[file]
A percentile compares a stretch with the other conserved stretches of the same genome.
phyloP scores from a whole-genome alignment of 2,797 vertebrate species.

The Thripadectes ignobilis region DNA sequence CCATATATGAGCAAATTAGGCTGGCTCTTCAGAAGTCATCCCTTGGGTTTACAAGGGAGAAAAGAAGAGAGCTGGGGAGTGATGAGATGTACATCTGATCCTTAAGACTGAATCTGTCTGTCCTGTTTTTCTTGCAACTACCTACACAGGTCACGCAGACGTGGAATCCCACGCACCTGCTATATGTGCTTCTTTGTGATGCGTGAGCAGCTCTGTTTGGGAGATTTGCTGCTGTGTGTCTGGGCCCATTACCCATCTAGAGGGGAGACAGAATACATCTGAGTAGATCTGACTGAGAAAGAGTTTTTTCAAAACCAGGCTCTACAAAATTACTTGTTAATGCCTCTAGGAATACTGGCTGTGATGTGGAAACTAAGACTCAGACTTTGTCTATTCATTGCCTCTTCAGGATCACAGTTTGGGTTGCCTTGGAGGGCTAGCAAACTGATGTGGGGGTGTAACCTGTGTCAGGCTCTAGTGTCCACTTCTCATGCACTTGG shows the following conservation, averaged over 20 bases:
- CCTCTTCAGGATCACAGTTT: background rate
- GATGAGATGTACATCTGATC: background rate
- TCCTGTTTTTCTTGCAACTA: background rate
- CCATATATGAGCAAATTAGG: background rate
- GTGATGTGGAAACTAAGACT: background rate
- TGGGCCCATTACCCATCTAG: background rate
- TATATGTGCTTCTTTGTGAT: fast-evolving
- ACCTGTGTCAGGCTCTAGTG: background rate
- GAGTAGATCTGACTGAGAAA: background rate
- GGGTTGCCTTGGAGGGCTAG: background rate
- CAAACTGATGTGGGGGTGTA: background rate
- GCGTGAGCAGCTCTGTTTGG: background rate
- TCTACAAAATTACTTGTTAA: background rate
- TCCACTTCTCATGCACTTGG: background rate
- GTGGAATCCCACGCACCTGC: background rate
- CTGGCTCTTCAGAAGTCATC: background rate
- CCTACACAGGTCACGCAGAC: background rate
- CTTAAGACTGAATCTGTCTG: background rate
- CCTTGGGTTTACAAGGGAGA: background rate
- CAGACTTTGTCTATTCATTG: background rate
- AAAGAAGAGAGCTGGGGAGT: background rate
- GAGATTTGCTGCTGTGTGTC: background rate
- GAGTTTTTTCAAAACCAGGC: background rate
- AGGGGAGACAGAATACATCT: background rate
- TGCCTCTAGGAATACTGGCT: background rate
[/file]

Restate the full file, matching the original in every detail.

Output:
A percentile compares a stretch with the other conserved stretches of the same genome.
phyloP scores from a whole-genome alignment of 2,797 vertebrate species.

The Thripadectes ignobilis region DNA sequence CCATATATGAGCAAATTAGGCTGGCTCTTCAGAAGTCATCCCTTGGGTTTACAAGGGAGAAAAGAAGAGAGCTGGGGAGTGATGAGATGTACATCTGATCCTTAAGACTGAATCTGTCTGTCCTGTTTTTCTTGCAACTACCTACACAGGTCACGCAGACGTGGAATCCCACGCACCTGCTATATGTGCTTCTTTGTGATGCGTGAGCAGCTCTGTTTGGGAGATTTGCTGCTGTGTGTCTGGGCCCATTACCCATCTAGAGGGGAGACAGAATACATCTGAGTAGATCTGACTGAGAAAGAGTTTTTTCAAAACCAGGCTCTACAAAATTACTTGTTAATGCCTCTAGGAATACTGGCTGTGATGTGGAAACTAAGACTCAGACTTTGTCTATTCATTGCCTCTTCAGGATCACAGTTTGGGTTGCCTTGGAGGGCTAGCAAACTGATGTGGGGGTGTAACCTGTGTCAGGCTCTAGTGTCCACTTCTCATGCACTTGG shows the following conservation, averaged over 20 bases:
- CCTCTTCAGGATCACAGTTT: background rate
- GATGAGATGTACATCTGATC: background rate
- TCCTGTTTTTCTTGCAACTA: background rate
- CCATATATGAGCAAATTAGG: background rate
- GTGATGTGGAAACTAAGACT: background rate
- TGGGCCCATTACCCATCTAG: background rate
- TATATGTGCTTCTTTGTGAT: fast-evolving
- ACCTGTGTCAGGCTCTAGTG: background rate
- GAGTAGATCTGACTGAGAAA: background rate
- GGGTTGCCTTGGAGGGCTAG: background rate
- CAAACTGATGTGGGGGTGTA: background rate
- GCGTGAGCAGCTCTGTTTGG: background rate
- TCTACAAAATTACTTGTTAA: background rate
- TCCACTTCTCATGCACTTGG: background rate
- GTGGAATCCCACGCACCTGC: background rate
- CTGGCTCTTCAGAAGTCATC: background rate
- CCTACACAGGTCACGCAGAC: background rate
- CTTAAGACTGAATCTGTCTG: background rate
- CCTTGGGTTTACAAGGGAGA: background rate
- CAGACTTTGTCTATTCATTG: background rate
- AAAGAAGAGAGCTGGGGAGT: background rate
- GAGATTTGCTGCTGTGTGTC: background rate
- GAGTTTTTTCAAAACCAGGC: background rate
- AGGGGAGACAGAATACATCT: background rate
- TGCCTCTAGGAATACTGGCT: background rate